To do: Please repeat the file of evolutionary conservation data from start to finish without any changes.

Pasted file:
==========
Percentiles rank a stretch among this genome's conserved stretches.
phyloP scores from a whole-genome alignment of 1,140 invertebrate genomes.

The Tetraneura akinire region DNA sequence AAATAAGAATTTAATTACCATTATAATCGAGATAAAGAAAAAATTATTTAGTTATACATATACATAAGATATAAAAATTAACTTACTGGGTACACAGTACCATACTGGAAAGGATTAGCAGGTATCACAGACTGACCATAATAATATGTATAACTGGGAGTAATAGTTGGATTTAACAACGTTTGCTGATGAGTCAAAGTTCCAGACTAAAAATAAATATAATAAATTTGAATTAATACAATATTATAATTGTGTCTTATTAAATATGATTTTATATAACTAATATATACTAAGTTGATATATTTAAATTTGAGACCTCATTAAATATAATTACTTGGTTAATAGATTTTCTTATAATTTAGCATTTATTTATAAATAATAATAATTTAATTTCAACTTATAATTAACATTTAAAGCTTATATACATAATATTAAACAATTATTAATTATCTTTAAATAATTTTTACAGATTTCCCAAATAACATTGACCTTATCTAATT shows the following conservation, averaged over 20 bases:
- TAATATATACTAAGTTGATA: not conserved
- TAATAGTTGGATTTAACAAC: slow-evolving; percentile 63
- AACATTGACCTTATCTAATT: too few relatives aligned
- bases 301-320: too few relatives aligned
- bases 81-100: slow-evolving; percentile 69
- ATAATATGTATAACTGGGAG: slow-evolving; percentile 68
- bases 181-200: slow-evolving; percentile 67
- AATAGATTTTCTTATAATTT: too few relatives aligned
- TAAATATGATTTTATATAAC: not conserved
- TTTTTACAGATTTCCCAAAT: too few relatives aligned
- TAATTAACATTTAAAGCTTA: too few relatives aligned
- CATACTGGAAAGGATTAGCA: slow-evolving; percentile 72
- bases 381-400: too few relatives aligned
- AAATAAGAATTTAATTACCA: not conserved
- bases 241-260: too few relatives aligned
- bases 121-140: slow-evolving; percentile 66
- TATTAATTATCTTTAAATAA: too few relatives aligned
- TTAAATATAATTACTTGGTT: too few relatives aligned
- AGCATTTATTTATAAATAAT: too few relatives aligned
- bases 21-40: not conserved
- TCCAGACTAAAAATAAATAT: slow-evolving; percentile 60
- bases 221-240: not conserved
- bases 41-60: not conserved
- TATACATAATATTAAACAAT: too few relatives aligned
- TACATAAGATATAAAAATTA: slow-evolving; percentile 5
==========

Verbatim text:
Percentiles rank a stretch among this genome's conserved stretches.
phyloP scores from a whole-genome alignment of 1,140 invertebrate genomes.

The Tetraneura akinire region DNA sequence AAATAAGAATTTAATTACCATTATAATCGAGATAAAGAAAAAATTATTTAGTTATACATATACATAAGATATAAAAATTAACTTACTGGGTACACAGTACCATACTGGAAAGGATTAGCAGGTATCACAGACTGACCATAATAATATGTATAACTGGGAGTAATAGTTGGATTTAACAACGTTTGCTGATGAGTCAAAGTTCCAGACTAAAAATAAATATAATAAATTTGAATTAATACAATATTATAATTGTGTCTTATTAAATATGATTTTATATAACTAATATATACTAAGTTGATATATTTAAATTTGAGACCTCATTAAATATAATTACTTGGTTAATAGATTTTCTTATAATTTAGCATTTATTTATAAATAATAATAATTTAATTTCAACTTATAATTAACATTTAAAGCTTATATACATAATATTAAACAATTATTAATTATCTTTAAATAATTTTTACAGATTTCCCAAATAACATTGACCTTATCTAATT shows the following conservation, averaged over 20 bases:
- TAATATATACTAAGTTGATA: not conserved
- TAATAGTTGGATTTAACAAC: slow-evolving; percentile 63
- AACATTGACCTTATCTAATT: too few relatives aligned
- bases 301-320: too few relatives aligned
- bases 81-100: slow-evolving; percentile 69
- ATAATATGTATAACTGGGAG: slow-evolving; percentile 68
- bases 181-200: slow-evolving; percentile 67
- AATAGATTTTCTTATAATTT: too few relatives aligned
- TAAATATGATTTTATATAAC: not conserved
- TTTTTACAGATTTCCCAAAT: too few relatives aligned
- TAATTAACATTTAAAGCTTA: too few relatives aligned
- CATACTGGAAAGGATTAGCA: slow-evolving; percentile 72
- bases 381-400: too few relatives aligned
- AAATAAGAATTTAATTACCA: not conserved
- bases 241-260: too few relatives aligned
- bases 121-140: slow-evolving; percentile 66
- TATTAATTATCTTTAAATAA: too few relatives aligned
- TTAAATATAATTACTTGGTT: too few relatives aligned
- AGCATTTATTTATAAATAAT: too few relatives aligned
- bases 21-40: not conserved
- TCCAGACTAAAAATAAATAT: slow-evolving; percentile 60
- bases 221-240: not conserved
- bases 41-60: not conserved
- TATACATAATATTAAACAAT: too few relatives aligned
- TACATAAGATATAAAAATTA: slow-evolving; percentile 5